19 December, 2010

The Duke’s Agent, by Rebecca Jenkins. Book review

Quercus, 2009. ISBN 978-1-84724-788-9. 296 pages. Review copy kindly supplied by publisher.

The Duke’s Agent is a historical mystery set in Northumberland in 1811. All the major characters are fictional.

Captain Frederick Raif Jarrett, on medical leave from the British Army, takes on the role of land agent to his relative, the Duke of Penrith. Sent to the Northumberland town of Woolbridge to conduct an audit of the Duke’s properties in the area after the unexpected death of the previous agent, Jarrett soon finds evidence of widespread embezzlement and corruption. Events take a sinister turn when a local beauty is found dead in mysterious circumstances and Jarrett becomes the prime suspect for her murder. It seems his investigations have earned him a powerful enemy – but who, and why?

The Duke’s Agent has at least two sub-plots, cleverly intertwined. The first, with which the narrative opens, centres on the strange circumstances surrounding the death of the Duke’s previous agent. Who cut the throat of the dead man’s dog? Who ransacked his study, and what were they looking for? The second appears about a third of the way into the book, and centres on the death of Sally Grundy, “Black-Eyed Sal”, a beautiful local laundry maid who was recently jilted by a local boy and was apparently being courted by a mysterious gentleman friend. How did Sal come by her death? Who moved her body afterwards and why? Who is the unknown gentleman friend and what was his business with Sal? And why are the locals – or some of them, at least – so keen to finger Jarrett for her murder? Both mysteries are gradually unravelled as the plot unfolds, revealing layers of subtle connections and local rivalries. I spotted the villain early on, but that was on the basis of character and role in the narrative, not by solving the mysteries.

The pace is leisurely, even slow, to start with, as the local countryside and the town of Woolbridge are described and the cast introduced. Jarrett is new to the area and a talented painter, so the reader sees both landscape and people through his keen artist’s eye. After Sal’s death the pace steps up a gear, with an effective courtroom scene and a greater urgency to Jarrett’s investigations. The leisurely pace allows time to develop not only a varied cast of characters – from poacher and innkeeper to the local gentry – but also the relationships and rivalries between them, all told in stylish prose.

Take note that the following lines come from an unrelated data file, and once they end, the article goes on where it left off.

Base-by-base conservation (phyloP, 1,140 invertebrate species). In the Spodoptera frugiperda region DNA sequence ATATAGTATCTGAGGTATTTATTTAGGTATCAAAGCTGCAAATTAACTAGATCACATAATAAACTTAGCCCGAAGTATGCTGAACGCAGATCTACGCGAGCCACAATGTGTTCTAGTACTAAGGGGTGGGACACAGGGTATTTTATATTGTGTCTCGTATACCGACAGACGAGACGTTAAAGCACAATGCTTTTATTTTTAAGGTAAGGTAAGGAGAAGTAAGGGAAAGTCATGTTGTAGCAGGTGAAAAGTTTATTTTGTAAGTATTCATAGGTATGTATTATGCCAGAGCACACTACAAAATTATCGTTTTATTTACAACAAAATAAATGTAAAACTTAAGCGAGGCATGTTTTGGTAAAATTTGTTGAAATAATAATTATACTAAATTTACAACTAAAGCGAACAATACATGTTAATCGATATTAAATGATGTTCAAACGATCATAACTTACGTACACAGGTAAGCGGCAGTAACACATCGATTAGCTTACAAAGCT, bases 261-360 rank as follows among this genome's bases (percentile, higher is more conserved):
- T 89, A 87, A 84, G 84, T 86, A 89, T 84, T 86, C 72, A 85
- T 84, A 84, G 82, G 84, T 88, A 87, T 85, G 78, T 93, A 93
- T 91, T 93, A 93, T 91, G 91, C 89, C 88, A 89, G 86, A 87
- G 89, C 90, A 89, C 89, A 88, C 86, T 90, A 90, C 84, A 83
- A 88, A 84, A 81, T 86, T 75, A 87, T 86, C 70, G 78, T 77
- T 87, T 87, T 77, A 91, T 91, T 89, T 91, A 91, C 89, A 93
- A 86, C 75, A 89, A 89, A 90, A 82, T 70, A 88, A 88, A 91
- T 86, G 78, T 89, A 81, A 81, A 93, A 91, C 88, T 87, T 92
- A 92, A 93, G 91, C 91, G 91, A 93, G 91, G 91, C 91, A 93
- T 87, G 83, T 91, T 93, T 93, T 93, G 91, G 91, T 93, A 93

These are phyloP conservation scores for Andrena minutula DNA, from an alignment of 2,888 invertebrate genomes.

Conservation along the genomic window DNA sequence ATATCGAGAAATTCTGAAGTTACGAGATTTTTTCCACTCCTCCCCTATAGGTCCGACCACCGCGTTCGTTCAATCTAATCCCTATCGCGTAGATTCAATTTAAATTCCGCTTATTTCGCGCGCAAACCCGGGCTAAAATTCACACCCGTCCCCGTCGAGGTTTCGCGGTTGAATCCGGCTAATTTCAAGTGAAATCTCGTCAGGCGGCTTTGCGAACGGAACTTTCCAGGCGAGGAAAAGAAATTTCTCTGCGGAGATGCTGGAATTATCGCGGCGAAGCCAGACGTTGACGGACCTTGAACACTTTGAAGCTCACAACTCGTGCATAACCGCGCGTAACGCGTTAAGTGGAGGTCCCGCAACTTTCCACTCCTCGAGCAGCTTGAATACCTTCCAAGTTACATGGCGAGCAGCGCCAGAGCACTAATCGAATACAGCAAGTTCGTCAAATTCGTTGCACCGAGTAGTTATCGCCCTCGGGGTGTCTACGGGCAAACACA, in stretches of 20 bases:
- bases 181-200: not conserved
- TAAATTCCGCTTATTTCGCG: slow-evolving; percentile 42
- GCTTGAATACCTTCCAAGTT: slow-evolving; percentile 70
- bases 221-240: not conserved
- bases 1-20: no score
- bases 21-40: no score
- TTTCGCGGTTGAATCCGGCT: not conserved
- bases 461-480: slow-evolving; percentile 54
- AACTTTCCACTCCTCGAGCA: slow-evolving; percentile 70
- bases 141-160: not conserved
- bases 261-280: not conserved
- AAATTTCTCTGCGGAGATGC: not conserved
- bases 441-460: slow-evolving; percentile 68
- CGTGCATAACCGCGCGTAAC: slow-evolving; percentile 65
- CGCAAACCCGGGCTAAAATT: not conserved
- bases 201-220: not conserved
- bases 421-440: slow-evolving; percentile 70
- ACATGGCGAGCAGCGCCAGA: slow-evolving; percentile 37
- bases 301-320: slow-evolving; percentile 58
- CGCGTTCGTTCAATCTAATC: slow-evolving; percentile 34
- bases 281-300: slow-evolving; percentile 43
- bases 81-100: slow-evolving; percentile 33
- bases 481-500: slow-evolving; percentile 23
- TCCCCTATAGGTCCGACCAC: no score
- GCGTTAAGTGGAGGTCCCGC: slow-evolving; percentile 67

Although the immediate mystery is wrapped up at the end – partly through the villain’s desire to demonstrate his own cleverness by filling in the details that the hero has not quite worked out for himself – there is a larger intrigue still to be resolved, which clearly offers scope for a sequel (or several). Similarly, Jarrett’s tentative relationship with Miss Henrietta Lonsdale, a young lady of impeccable manners, calm good sense, formidable reserve and remarkably attractive grey eyes, looks as if it has scope for further development.

Stylish historical mystery with well-defined characters and a clear sense of time and place, set in Northumberland in the early nineteenth century.


Gabriele Campbell said...

Sounds like a good book for mystery lovers but I'm not sure it's for me - I'm not much of a mystery reader and usually only pick them up when they have Romans (Downie, Wishart) and sometimes Medieaval settings (Cadfael).

Carla said...

Gabriele - No Romans in this one, not even a mention of Hadrian's Wall for you :-)

Rick said...

No Romans, no barbarians - obviously by 1811 the world was well on its way to hell in a handbasket!

Carla said...

Rick - depends on your point of view :-)